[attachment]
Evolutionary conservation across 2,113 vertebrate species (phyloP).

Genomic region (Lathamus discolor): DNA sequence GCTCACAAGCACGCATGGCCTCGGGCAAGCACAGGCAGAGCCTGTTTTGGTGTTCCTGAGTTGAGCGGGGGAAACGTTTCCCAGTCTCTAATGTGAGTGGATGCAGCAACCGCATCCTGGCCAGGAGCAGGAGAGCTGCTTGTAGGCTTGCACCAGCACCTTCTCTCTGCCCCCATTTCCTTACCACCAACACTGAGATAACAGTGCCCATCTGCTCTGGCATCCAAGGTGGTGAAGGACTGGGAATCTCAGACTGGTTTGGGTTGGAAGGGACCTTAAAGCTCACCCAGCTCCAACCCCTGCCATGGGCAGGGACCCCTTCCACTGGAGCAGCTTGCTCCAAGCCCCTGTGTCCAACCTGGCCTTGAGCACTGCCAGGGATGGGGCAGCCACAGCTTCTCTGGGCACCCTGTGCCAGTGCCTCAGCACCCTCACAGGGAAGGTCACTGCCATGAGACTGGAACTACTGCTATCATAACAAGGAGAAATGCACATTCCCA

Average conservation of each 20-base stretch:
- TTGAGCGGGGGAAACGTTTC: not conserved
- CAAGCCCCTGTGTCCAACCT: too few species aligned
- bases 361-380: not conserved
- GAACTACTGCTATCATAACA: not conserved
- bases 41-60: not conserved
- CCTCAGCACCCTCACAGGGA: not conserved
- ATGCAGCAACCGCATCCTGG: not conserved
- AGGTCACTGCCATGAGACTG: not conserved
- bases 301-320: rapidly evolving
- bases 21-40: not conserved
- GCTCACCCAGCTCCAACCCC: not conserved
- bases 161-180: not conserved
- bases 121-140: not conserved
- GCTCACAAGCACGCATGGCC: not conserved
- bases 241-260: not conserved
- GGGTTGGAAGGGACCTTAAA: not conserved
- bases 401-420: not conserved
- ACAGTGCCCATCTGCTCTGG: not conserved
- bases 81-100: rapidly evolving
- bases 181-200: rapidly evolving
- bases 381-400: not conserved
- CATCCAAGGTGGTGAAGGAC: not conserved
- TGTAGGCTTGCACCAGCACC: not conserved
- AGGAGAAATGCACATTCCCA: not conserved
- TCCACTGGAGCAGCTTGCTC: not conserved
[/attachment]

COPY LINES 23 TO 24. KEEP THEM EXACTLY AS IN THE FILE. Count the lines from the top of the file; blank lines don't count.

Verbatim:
- bases 181-200: rapidly evolving
- bases 381-400: not conserved